In celebration of 14 years of service to the community, Paul and his family began offering scholarships at his alma mater. In 2019, Paul’s foundation launched a Leadership Alliance to support marginalized students and organizations across the country.
Paul also makes a lot of effort to safeguard the players’ happiness while keeping the game of basketball in mind. In 2009, he took a position on the executive committee with the National Basketball Players Association.
There, he helped make tough decisions on issues regarding player and leadership misconduct, social justice, and misrepresentation within the league. The NBPA went on to elect Paul as president in 2013.
His efforts as president were seen most recently when he helped players express their grief for the injustices happening to African Americans. Knowing something must be done, he pushed for a short NBA lockout inside the bubble.
Paul’s jersey was retired in 2005 for his historical years at Wake Forest. He went on to become a ten-time All-Star and nine-time NBA All-Team selection and NBA All-Defensive selection. Paul will continue to make strides as a leader and player in the league for years to come.
#2: Tim Duncan (Wake Forest)
Duncan is considered by most to be the greatest player at the power forward position of all time. He was selected as the Spurs’ first overall pick in 1997, following an outstanding career at Wake Forest. He would remain with the Spurs for the extent of his 19-year career, building an impressive resume from the jump.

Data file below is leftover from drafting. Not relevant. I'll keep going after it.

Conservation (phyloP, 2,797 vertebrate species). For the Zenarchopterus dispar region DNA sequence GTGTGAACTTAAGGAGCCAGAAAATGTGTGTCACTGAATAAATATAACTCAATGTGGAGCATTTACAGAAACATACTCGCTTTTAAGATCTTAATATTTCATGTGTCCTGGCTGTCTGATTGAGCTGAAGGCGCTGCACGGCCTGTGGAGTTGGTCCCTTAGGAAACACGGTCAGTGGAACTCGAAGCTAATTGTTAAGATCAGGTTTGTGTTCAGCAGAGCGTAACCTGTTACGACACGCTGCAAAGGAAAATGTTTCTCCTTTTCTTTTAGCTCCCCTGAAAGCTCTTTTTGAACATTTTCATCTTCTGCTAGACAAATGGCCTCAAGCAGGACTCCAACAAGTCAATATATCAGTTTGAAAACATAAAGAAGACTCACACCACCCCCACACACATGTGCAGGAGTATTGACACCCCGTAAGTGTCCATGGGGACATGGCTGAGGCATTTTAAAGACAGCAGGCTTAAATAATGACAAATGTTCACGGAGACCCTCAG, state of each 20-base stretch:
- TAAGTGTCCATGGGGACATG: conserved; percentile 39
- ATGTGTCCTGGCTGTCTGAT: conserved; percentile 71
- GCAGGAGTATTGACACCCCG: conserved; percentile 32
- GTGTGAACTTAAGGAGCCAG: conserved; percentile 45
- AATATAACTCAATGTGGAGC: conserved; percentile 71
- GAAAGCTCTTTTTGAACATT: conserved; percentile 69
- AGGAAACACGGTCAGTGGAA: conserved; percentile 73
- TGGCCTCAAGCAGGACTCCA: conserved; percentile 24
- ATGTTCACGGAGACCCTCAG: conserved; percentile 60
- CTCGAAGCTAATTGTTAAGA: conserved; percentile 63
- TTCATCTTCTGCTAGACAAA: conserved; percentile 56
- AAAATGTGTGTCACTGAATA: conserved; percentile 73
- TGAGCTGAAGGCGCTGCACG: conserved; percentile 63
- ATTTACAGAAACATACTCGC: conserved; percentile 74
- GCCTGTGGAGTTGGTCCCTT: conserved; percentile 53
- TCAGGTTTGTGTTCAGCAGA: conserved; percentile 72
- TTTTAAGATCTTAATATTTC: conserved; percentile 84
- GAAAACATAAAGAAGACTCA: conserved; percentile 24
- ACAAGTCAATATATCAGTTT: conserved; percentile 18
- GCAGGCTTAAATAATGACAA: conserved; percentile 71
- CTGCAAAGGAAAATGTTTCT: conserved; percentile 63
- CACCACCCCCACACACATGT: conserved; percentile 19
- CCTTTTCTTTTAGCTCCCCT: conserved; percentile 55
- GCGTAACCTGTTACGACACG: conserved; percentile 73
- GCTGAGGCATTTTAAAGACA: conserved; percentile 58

Duncan started his career having one of the best rookie seasons in the book. In 82 regular-season games, Duncan averaged 21.1 points and 11.9 rebounds. His rookie performance earned him Rookie of the Year honors after he had been Rookie of the Month all season long.
He gained a lot of respect from many of his superiors in the league like Charles Barkley and many coaches who voted him into the All-Star game that season. He was also respected greatly by his coach Greg Popovich and fellow teammate David Robinson for his work ethic and calm demeanor.
“He’s the real thing. I’m proud of his attitude and effort. He gives all the extra effort and work and wants to become a better player,” said Robinson about his partner in crime and fellow “Twin Tower.”